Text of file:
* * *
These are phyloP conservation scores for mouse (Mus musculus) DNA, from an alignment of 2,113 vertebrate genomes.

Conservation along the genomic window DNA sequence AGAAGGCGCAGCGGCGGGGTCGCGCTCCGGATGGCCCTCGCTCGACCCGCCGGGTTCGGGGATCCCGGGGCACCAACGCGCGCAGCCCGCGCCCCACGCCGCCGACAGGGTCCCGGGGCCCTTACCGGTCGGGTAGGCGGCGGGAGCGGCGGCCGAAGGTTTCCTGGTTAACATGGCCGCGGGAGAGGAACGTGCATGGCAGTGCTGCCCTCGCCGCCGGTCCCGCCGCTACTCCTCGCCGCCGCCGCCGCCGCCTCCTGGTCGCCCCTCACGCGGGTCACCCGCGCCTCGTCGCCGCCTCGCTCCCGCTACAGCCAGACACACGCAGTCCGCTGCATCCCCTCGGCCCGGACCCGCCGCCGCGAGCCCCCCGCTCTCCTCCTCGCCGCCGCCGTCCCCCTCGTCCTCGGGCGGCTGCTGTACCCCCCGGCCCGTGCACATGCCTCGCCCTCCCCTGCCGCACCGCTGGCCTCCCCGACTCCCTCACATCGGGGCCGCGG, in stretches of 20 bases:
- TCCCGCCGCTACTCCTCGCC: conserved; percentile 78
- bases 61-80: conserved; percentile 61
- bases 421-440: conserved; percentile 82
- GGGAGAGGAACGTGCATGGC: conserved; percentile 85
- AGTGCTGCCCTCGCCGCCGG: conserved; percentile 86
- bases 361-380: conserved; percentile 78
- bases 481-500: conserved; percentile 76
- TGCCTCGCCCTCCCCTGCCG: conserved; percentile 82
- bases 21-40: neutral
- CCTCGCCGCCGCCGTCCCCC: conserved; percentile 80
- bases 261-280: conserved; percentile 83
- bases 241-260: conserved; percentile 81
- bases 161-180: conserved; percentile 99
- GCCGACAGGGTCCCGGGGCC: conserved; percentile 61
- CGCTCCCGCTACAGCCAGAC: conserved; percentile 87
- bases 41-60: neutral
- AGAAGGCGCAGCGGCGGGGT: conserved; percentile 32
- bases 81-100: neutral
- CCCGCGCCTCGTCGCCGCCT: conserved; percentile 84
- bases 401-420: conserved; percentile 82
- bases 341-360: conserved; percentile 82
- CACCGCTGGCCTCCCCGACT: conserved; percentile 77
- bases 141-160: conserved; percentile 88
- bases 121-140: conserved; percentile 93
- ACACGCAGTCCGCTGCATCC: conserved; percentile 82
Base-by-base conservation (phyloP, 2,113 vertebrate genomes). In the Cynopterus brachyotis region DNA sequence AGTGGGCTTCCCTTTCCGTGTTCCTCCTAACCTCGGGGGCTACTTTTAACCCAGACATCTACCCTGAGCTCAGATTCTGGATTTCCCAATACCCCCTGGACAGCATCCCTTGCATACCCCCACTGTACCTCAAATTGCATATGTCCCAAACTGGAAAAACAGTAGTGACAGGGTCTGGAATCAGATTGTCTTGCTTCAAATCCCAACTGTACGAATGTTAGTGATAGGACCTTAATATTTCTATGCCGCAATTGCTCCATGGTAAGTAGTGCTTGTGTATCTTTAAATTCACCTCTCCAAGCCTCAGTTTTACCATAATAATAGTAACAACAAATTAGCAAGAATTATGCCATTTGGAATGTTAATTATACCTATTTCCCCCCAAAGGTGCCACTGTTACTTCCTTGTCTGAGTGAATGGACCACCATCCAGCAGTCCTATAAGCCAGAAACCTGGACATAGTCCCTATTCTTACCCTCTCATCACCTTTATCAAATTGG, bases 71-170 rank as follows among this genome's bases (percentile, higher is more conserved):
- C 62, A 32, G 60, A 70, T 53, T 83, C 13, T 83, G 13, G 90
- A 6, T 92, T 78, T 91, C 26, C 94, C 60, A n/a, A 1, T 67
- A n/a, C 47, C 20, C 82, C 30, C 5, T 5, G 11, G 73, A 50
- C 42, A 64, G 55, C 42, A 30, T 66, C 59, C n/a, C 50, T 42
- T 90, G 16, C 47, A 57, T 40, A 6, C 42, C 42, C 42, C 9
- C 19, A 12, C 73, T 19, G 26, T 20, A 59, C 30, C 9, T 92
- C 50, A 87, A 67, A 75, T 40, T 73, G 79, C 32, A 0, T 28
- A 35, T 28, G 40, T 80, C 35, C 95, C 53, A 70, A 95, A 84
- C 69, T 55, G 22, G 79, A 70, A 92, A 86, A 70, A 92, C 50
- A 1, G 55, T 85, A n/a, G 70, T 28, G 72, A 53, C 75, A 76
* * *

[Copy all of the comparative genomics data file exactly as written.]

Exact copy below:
These are phyloP conservation scores for mouse (Mus musculus) DNA, from an alignment of 2,113 vertebrate genomes.

Conservation along the genomic window DNA sequence AGAAGGCGCAGCGGCGGGGTCGCGCTCCGGATGGCCCTCGCTCGACCCGCCGGGTTCGGGGATCCCGGGGCACCAACGCGCGCAGCCCGCGCCCCACGCCGCCGACAGGGTCCCGGGGCCCTTACCGGTCGGGTAGGCGGCGGGAGCGGCGGCCGAAGGTTTCCTGGTTAACATGGCCGCGGGAGAGGAACGTGCATGGCAGTGCTGCCCTCGCCGCCGGTCCCGCCGCTACTCCTCGCCGCCGCCGCCGCCGCCTCCTGGTCGCCCCTCACGCGGGTCACCCGCGCCTCGTCGCCGCCTCGCTCCCGCTACAGCCAGACACACGCAGTCCGCTGCATCCCCTCGGCCCGGACCCGCCGCCGCGAGCCCCCCGCTCTCCTCCTCGCCGCCGCCGTCCCCCTCGTCCTCGGGCGGCTGCTGTACCCCCCGGCCCGTGCACATGCCTCGCCCTCCCCTGCCGCACCGCTGGCCTCCCCGACTCCCTCACATCGGGGCCGCGG, in stretches of 20 bases:
- TCCCGCCGCTACTCCTCGCC: conserved; percentile 78
- bases 61-80: conserved; percentile 61
- bases 421-440: conserved; percentile 82
- GGGAGAGGAACGTGCATGGC: conserved; percentile 85
- AGTGCTGCCCTCGCCGCCGG: conserved; percentile 86
- bases 361-380: conserved; percentile 78
- bases 481-500: conserved; percentile 76
- TGCCTCGCCCTCCCCTGCCG: conserved; percentile 82
- bases 21-40: neutral
- CCTCGCCGCCGCCGTCCCCC: conserved; percentile 80
- bases 261-280: conserved; percentile 83
- bases 241-260: conserved; percentile 81
- bases 161-180: conserved; percentile 99
- GCCGACAGGGTCCCGGGGCC: conserved; percentile 61
- CGCTCCCGCTACAGCCAGAC: conserved; percentile 87
- bases 41-60: neutral
- AGAAGGCGCAGCGGCGGGGT: conserved; percentile 32
- bases 81-100: neutral
- CCCGCGCCTCGTCGCCGCCT: conserved; percentile 84
- bases 401-420: conserved; percentile 82
- bases 341-360: conserved; percentile 82
- CACCGCTGGCCTCCCCGACT: conserved; percentile 77
- bases 141-160: conserved; percentile 88
- bases 121-140: conserved; percentile 93
- ACACGCAGTCCGCTGCATCC: conserved; percentile 82
Base-by-base conservation (phyloP, 2,113 vertebrate genomes). In the Cynopterus brachyotis region DNA sequence AGTGGGCTTCCCTTTCCGTGTTCCTCCTAACCTCGGGGGCTACTTTTAACCCAGACATCTACCCTGAGCTCAGATTCTGGATTTCCCAATACCCCCTGGACAGCATCCCTTGCATACCCCCACTGTACCTCAAATTGCATATGTCCCAAACTGGAAAAACAGTAGTGACAGGGTCTGGAATCAGATTGTCTTGCTTCAAATCCCAACTGTACGAATGTTAGTGATAGGACCTTAATATTTCTATGCCGCAATTGCTCCATGGTAAGTAGTGCTTGTGTATCTTTAAATTCACCTCTCCAAGCCTCAGTTTTACCATAATAATAGTAACAACAAATTAGCAAGAATTATGCCATTTGGAATGTTAATTATACCTATTTCCCCCCAAAGGTGCCACTGTTACTTCCTTGTCTGAGTGAATGGACCACCATCCAGCAGTCCTATAAGCCAGAAACCTGGACATAGTCCCTATTCTTACCCTCTCATCACCTTTATCAAATTGG, bases 71-170 rank as follows among this genome's bases (percentile, higher is more conserved):
- C 62, A 32, G 60, A 70, T 53, T 83, C 13, T 83, G 13, G 90
- A 6, T 92, T 78, T 91, C 26, C 94, C 60, A n/a, A 1, T 67
- A n/a, C 47, C 20, C 82, C 30, C 5, T 5, G 11, G 73, A 50
- C 42, A 64, G 55, C 42, A 30, T 66, C 59, C n/a, C 50, T 42
- T 90, G 16, C 47, A 57, T 40, A 6, C 42, C 42, C 42, C 9
- C 19, A 12, C 73, T 19, G 26, T 20, A 59, C 30, C 9, T 92
- C 50, A 87, A 67, A 75, T 40, T 73, G 79, C 32, A 0, T 28
- A 35, T 28, G 40, T 80, C 35, C 95, C 53, A 70, A 95, A 84
- C 69, T 55, G 22, G 79, A 70, A 92, A 86, A 70, A 92, C 50
- A 1, G 55, T 85, A n/a, G 70, T 28, G 72, A 53, C 75, A 76